Monday, May 08, 2017

Oracle Linux - get your external IP in bash with ifconfig.me

Developing code that helps you in automatic deployments can be a big timesaver. Repeating tasks for installing servers, configuring them and deploying code on them is something which is more and more adopted by enterprises as part of DevOps and continuous integration and continuous deployment methods. When you use scripting for automatic deployment of your code in your own datacenter the beauty is that you fairly well know how the infrastructure looks and you have a fairly good view on how, for example, your machine will be accessible from the outside world. For example, if you deploy a server that has an external IP address on the outside of the network edge you should be able to determine this relatively easy even in cases where this IP is not the IP of your actual machine.

If you however provide scripting which you distribute you will not be able to apply the logic you might apply in your own network. For this you need some way to find out the external IP address. And, as stated, this can be something totally different than the IP which the machine actually has from your local operating system point of view.

The people at ifconfig.me have done some great work by providing a quick service to resolve this problem. ifconfig.me provide a service that will provide you all the information need (and more) in a manner that is easily included in bash scripting.

As an example, in case you would need your external IP to use in a configuration in your Oracle Linux deployment you could execute the below command:

[root@ce tmp]# curl ifconfig.me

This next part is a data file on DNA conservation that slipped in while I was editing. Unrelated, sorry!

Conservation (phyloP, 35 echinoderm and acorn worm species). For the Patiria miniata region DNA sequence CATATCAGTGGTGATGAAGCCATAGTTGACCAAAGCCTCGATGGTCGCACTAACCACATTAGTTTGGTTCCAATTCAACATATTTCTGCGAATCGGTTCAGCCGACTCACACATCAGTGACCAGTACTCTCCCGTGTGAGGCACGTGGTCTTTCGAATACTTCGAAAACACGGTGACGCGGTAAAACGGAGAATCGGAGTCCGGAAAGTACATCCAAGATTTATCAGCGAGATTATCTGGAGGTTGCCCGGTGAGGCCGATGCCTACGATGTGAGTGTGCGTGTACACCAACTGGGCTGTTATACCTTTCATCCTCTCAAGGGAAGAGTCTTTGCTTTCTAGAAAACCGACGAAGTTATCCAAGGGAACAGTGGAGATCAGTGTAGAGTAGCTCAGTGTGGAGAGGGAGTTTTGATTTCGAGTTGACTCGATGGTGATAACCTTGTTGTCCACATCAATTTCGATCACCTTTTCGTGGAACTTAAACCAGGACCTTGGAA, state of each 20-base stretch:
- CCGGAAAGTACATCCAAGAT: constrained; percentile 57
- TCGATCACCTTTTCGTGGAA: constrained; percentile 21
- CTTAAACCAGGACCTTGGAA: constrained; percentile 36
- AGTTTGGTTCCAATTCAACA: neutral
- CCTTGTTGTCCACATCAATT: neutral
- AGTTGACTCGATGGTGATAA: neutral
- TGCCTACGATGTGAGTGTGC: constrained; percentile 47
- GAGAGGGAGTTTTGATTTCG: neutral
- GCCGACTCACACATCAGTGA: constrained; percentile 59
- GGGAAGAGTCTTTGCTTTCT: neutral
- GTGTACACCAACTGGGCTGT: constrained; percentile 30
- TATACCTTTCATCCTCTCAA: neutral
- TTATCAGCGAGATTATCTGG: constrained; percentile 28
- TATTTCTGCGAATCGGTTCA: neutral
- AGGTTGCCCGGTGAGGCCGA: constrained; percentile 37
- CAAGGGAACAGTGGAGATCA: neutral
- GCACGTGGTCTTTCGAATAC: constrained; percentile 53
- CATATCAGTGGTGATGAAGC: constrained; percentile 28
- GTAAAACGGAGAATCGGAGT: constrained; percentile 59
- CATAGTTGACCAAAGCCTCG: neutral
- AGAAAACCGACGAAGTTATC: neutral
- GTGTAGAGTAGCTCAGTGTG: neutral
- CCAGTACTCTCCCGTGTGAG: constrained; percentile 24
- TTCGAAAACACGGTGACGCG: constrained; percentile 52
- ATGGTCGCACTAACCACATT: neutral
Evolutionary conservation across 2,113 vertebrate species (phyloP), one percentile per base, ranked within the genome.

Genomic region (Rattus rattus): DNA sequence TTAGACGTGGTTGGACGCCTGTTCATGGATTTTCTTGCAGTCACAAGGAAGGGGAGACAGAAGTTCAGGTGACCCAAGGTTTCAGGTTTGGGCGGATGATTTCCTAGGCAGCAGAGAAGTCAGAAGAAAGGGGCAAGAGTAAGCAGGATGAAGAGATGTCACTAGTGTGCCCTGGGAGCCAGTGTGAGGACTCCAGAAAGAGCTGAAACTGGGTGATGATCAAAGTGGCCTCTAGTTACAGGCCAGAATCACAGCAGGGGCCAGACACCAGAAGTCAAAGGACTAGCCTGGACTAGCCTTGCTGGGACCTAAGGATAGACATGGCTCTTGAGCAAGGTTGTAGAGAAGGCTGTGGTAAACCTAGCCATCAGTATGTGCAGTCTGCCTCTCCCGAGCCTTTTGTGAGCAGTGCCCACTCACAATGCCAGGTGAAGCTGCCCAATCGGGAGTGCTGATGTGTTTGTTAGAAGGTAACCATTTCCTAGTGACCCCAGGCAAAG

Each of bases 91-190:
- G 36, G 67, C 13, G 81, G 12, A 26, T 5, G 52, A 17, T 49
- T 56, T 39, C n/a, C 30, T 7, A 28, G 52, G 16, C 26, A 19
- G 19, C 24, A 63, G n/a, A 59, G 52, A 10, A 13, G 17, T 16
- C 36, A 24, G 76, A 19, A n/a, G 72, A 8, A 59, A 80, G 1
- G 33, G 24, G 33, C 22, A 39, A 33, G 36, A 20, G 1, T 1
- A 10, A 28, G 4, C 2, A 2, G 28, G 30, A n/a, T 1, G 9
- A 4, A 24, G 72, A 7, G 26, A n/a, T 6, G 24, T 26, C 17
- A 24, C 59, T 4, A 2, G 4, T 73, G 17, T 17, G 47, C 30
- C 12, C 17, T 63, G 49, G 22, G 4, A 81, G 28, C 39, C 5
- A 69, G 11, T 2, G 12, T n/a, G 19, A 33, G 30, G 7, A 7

172.217.17.46
[root@ce tmp]#

(do note, this is not my IP as I do not use a google webhost as one of my test machines). As you can see this is relative easy and to provide an example of how you could include this in a bash script you can review the below code snippet:

#!/bin/bash

 myIp=`curl -s ifconfig.me`

 echo $myIp

And, even though this is a very quick and easy solution to a problem you could face when you try to automate a number of steps while scripting the ifconfig.me provides more options. A number of options to get information from the "external" view are available and can all be found at the ifconfig.me website. However most important one is the ability to do a curl to ifconfig.me/all.json which will return a JSON based response with all the information in it. This makes it parsable. And to make it more easy, Oracle has included jq in the YUM repository which makes parsing JSON even more easy. An example of the JSON response from ifconfig.me is shown below (again.... using a fake google webhost and not my own private information.

{
 "connection": "",
 "ip_addr": "172.217.17.46",
 "lang": "",
 "remote_host": "ams16s29-in-f46.1e100.net",
 "user_agent": "curl/7.19.7 (x86_64-redhat-linux-gnu) libcurl/7.19.7 NSS/3.21 Basic ECC zlib/1.2.3 libidn/1.18 libssh2/1.4.2",
 "charset": "",
 "port": "54944",
 "via": "",
 "forwarded": "",
 "mime": "*/*",
 "keep_alive": "",
 "encoding": ""
}

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